“I cannot imagine any teacher who wants to be the best possible teacher not loving this book!”

—Renee Peoples, Teacher/Math Coach

West Elementary School, Bryson City, NC

“This an exciting way for new teachers to really target the important strategies that successful teachers use, as well as for veteran teachers to confirm the things that they are already doing right!”

—Mary Ann Hartwick, Coordinator, LESD/ASU

Litchfield Elementary School District, Verrado, MS

Avoid common classroom mistakes and develop your skills as an educator!

Written for novice and seasoned professionals alike, this updated edition of a powerful bestseller provides research-based best practices and practical applications that promote strong instruction and classroom management.

The authors translate the latest research into 101 effective strategies for new and veteran K12 teachers. Updated throughout, and with an entirely new chapter on supporting reading and literacy, this edition presents the strategies in a user-friendly format:

The Strategy: a concise statement of an instructional strategy; What the Research Says: a brief discussion of the research to provide readers with a deeper understanding of the principles involved; Classroom Application: how each strategy can be used in instructional settings; Precautions and Possible Pitfalls: caveats to help teachers avoid common problems; Sources: a reference list for further reading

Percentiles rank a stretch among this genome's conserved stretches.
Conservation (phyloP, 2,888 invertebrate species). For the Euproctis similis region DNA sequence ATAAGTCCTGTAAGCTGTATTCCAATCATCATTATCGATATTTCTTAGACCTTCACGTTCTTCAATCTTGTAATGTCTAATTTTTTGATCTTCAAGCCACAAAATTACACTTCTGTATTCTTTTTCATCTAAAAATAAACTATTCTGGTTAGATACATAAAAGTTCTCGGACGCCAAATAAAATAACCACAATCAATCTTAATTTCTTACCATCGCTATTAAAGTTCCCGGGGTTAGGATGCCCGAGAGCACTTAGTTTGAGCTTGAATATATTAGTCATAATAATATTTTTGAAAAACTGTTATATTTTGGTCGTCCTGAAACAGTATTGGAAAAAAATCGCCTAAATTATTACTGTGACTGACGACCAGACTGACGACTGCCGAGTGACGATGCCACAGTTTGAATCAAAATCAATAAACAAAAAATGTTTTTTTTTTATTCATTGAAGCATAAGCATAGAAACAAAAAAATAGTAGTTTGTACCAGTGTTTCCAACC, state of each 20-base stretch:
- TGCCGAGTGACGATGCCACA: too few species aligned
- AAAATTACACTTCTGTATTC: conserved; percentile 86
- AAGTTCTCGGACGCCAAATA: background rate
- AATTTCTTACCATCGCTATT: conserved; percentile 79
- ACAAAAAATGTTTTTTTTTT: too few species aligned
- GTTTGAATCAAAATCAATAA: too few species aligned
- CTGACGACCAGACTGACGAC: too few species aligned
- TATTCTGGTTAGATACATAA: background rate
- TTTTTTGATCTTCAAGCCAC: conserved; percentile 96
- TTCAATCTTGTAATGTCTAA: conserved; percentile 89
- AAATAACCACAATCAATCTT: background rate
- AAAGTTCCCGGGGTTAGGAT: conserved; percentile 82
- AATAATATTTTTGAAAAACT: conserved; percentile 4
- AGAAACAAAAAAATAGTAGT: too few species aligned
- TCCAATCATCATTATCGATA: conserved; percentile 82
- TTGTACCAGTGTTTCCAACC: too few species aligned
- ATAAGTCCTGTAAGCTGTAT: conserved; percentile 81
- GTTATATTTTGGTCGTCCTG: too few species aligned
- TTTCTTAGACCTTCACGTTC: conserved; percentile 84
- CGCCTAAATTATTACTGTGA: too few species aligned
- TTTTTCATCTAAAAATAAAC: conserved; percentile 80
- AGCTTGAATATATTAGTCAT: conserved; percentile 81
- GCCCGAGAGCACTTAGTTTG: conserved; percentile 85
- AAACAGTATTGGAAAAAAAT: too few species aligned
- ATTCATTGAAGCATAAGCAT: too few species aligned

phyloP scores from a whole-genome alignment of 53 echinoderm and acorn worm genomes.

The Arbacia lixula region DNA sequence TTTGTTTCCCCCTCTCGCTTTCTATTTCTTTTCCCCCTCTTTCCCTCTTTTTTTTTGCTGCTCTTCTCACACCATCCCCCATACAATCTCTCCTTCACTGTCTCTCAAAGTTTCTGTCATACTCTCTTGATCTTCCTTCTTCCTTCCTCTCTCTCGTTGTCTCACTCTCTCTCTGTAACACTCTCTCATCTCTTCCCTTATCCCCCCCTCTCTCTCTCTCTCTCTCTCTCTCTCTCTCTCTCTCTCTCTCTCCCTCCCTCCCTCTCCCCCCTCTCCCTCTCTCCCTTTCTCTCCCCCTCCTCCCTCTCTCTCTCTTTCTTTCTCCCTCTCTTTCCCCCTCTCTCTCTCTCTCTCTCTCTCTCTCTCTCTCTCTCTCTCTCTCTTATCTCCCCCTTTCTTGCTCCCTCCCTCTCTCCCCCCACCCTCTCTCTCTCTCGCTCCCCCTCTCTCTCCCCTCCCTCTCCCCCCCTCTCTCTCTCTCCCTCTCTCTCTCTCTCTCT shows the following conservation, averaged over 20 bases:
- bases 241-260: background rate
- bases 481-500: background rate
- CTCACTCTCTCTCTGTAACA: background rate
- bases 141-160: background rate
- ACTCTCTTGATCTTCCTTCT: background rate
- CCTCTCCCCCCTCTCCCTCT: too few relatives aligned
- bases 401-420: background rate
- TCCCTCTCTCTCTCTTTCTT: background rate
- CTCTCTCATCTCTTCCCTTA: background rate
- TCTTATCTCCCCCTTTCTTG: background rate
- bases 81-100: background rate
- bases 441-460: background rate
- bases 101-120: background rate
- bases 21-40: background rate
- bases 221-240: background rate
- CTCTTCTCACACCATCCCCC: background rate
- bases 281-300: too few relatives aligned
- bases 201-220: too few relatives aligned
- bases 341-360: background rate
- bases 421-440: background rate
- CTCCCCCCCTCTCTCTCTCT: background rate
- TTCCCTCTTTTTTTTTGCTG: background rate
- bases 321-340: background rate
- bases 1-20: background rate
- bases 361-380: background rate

What Successful Teachers Do is a valuable resource for strengthening teachers' professional development and improving student performance.

Celebrating Diversity in the Classroom

Celebrating diversity in the classroom

Strategy 47: Welcome the Diversity of Today's Classrooms

What the Research Says

That today's schools are more diverse than ever is undeniable. According to the Federal Interagency Forum on Child and Family Statistics (1998), one in every three students attending primary or secondary schools today is of a racial or ethnic minority. Predictions are also that students of color will make up almost 50% of the U. S. school-age population by 2020 (Banks & Banks, 2001). With the large influx of immigrants in the past several decades, children of these immigrants make up approximately 20% of the children in the United States, providing a kaleidoscope of cultural and language differences in many classrooms (Dugger, 1998).

Cultural and language differences are only a part of the diversity in our schools. ...

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